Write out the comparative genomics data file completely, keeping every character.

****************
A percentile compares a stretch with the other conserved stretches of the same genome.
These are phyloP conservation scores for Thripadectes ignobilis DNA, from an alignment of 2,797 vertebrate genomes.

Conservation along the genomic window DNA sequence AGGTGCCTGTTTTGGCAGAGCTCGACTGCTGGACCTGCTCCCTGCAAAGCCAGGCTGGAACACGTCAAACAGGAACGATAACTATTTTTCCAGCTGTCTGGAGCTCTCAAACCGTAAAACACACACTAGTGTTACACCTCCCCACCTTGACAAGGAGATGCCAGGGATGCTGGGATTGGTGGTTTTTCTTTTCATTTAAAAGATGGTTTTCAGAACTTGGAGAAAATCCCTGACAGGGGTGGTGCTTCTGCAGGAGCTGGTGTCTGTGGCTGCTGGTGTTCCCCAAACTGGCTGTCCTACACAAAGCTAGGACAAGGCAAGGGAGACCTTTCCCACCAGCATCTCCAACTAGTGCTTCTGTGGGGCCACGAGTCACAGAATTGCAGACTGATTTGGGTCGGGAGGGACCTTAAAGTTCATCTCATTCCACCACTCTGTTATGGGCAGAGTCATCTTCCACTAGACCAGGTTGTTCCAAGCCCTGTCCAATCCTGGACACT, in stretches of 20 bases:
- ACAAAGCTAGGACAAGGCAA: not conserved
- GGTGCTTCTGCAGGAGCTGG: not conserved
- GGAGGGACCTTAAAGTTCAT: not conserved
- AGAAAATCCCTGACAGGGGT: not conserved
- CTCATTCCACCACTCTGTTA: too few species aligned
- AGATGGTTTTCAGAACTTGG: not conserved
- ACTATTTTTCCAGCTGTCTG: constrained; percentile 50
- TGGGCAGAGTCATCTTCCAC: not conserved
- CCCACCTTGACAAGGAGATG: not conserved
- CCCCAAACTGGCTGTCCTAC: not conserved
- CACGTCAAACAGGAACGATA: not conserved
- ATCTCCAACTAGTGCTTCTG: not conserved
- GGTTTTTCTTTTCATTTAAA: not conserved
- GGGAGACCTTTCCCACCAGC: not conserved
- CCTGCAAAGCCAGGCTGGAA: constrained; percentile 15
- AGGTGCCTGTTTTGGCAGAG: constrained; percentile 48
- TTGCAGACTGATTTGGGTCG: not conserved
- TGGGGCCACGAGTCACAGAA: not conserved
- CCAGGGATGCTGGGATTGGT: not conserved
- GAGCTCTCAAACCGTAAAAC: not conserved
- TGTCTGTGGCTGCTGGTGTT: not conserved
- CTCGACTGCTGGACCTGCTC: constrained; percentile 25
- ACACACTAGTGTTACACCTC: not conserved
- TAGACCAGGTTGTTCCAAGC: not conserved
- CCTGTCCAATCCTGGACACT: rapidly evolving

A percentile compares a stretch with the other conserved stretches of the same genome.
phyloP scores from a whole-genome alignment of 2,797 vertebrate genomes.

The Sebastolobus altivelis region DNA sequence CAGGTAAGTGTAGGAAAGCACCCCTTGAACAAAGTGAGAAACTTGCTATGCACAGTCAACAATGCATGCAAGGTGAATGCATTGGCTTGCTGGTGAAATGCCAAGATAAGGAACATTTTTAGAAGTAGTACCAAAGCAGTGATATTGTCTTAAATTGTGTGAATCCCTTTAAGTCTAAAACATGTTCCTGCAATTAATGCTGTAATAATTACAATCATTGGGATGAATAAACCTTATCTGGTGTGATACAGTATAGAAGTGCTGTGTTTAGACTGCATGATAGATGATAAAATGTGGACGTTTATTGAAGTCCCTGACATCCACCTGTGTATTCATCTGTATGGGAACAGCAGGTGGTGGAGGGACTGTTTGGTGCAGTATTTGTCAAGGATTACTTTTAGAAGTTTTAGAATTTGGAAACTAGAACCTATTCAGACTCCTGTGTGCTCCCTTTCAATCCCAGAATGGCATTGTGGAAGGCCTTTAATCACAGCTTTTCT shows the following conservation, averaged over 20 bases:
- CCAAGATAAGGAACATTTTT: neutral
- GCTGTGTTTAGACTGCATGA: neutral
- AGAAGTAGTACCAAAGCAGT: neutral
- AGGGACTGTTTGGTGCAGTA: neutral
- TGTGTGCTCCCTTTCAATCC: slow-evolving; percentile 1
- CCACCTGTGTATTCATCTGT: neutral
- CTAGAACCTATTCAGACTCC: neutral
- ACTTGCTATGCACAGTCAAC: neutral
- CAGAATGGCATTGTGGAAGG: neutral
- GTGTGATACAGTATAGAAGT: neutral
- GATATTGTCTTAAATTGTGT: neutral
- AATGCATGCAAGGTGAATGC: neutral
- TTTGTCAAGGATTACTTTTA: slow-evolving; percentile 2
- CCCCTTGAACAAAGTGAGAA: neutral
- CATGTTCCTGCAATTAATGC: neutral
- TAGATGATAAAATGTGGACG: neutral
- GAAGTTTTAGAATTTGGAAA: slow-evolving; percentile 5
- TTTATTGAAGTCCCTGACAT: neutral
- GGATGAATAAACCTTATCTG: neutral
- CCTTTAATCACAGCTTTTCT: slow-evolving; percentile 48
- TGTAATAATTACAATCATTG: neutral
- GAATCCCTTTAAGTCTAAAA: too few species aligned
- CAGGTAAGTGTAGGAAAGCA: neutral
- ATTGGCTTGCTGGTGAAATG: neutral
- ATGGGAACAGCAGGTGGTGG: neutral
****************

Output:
A percentile compares a stretch with the other conserved stretches of the same genome.
These are phyloP conservation scores for Thripadectes ignobilis DNA, from an alignment of 2,797 vertebrate genomes.

Conservation along the genomic window DNA sequence AGGTGCCTGTTTTGGCAGAGCTCGACTGCTGGACCTGCTCCCTGCAAAGCCAGGCTGGAACACGTCAAACAGGAACGATAACTATTTTTCCAGCTGTCTGGAGCTCTCAAACCGTAAAACACACACTAGTGTTACACCTCCCCACCTTGACAAGGAGATGCCAGGGATGCTGGGATTGGTGGTTTTTCTTTTCATTTAAAAGATGGTTTTCAGAACTTGGAGAAAATCCCTGACAGGGGTGGTGCTTCTGCAGGAGCTGGTGTCTGTGGCTGCTGGTGTTCCCCAAACTGGCTGTCCTACACAAAGCTAGGACAAGGCAAGGGAGACCTTTCCCACCAGCATCTCCAACTAGTGCTTCTGTGGGGCCACGAGTCACAGAATTGCAGACTGATTTGGGTCGGGAGGGACCTTAAAGTTCATCTCATTCCACCACTCTGTTATGGGCAGAGTCATCTTCCACTAGACCAGGTTGTTCCAAGCCCTGTCCAATCCTGGACACT, in stretches of 20 bases:
- ACAAAGCTAGGACAAGGCAA: not conserved
- GGTGCTTCTGCAGGAGCTGG: not conserved
- GGAGGGACCTTAAAGTTCAT: not conserved
- AGAAAATCCCTGACAGGGGT: not conserved
- CTCATTCCACCACTCTGTTA: too few species aligned
- AGATGGTTTTCAGAACTTGG: not conserved
- ACTATTTTTCCAGCTGTCTG: constrained; percentile 50
- TGGGCAGAGTCATCTTCCAC: not conserved
- CCCACCTTGACAAGGAGATG: not conserved
- CCCCAAACTGGCTGTCCTAC: not conserved
- CACGTCAAACAGGAACGATA: not conserved
- ATCTCCAACTAGTGCTTCTG: not conserved
- GGTTTTTCTTTTCATTTAAA: not conserved
- GGGAGACCTTTCCCACCAGC: not conserved
- CCTGCAAAGCCAGGCTGGAA: constrained; percentile 15
- AGGTGCCTGTTTTGGCAGAG: constrained; percentile 48
- TTGCAGACTGATTTGGGTCG: not conserved
- TGGGGCCACGAGTCACAGAA: not conserved
- CCAGGGATGCTGGGATTGGT: not conserved
- GAGCTCTCAAACCGTAAAAC: not conserved
- TGTCTGTGGCTGCTGGTGTT: not conserved
- CTCGACTGCTGGACCTGCTC: constrained; percentile 25
- ACACACTAGTGTTACACCTC: not conserved
- TAGACCAGGTTGTTCCAAGC: not conserved
- CCTGTCCAATCCTGGACACT: rapidly evolving

A percentile compares a stretch with the other conserved stretches of the same genome.
phyloP scores from a whole-genome alignment of 2,797 vertebrate genomes.

The Sebastolobus altivelis region DNA sequence CAGGTAAGTGTAGGAAAGCACCCCTTGAACAAAGTGAGAAACTTGCTATGCACAGTCAACAATGCATGCAAGGTGAATGCATTGGCTTGCTGGTGAAATGCCAAGATAAGGAACATTTTTAGAAGTAGTACCAAAGCAGTGATATTGTCTTAAATTGTGTGAATCCCTTTAAGTCTAAAACATGTTCCTGCAATTAATGCTGTAATAATTACAATCATTGGGATGAATAAACCTTATCTGGTGTGATACAGTATAGAAGTGCTGTGTTTAGACTGCATGATAGATGATAAAATGTGGACGTTTATTGAAGTCCCTGACATCCACCTGTGTATTCATCTGTATGGGAACAGCAGGTGGTGGAGGGACTGTTTGGTGCAGTATTTGTCAAGGATTACTTTTAGAAGTTTTAGAATTTGGAAACTAGAACCTATTCAGACTCCTGTGTGCTCCCTTTCAATCCCAGAATGGCATTGTGGAAGGCCTTTAATCACAGCTTTTCT shows the following conservation, averaged over 20 bases:
- CCAAGATAAGGAACATTTTT: neutral
- GCTGTGTTTAGACTGCATGA: neutral
- AGAAGTAGTACCAAAGCAGT: neutral
- AGGGACTGTTTGGTGCAGTA: neutral
- TGTGTGCTCCCTTTCAATCC: slow-evolving; percentile 1
- CCACCTGTGTATTCATCTGT: neutral
- CTAGAACCTATTCAGACTCC: neutral
- ACTTGCTATGCACAGTCAAC: neutral
- CAGAATGGCATTGTGGAAGG: neutral
- GTGTGATACAGTATAGAAGT: neutral
- GATATTGTCTTAAATTGTGT: neutral
- AATGCATGCAAGGTGAATGC: neutral
- TTTGTCAAGGATTACTTTTA: slow-evolving; percentile 2
- CCCCTTGAACAAAGTGAGAA: neutral
- CATGTTCCTGCAATTAATGC: neutral
- TAGATGATAAAATGTGGACG: neutral
- GAAGTTTTAGAATTTGGAAA: slow-evolving; percentile 5
- TTTATTGAAGTCCCTGACAT: neutral
- GGATGAATAAACCTTATCTG: neutral
- CCTTTAATCACAGCTTTTCT: slow-evolving; percentile 48
- TGTAATAATTACAATCATTG: neutral
- GAATCCCTTTAAGTCTAAAA: too few species aligned
- CAGGTAAGTGTAGGAAAGCA: neutral
- ATTGGCTTGCTGGTGAAATG: neutral
- ATGGGAACAGCAGGTGGTGG: neutral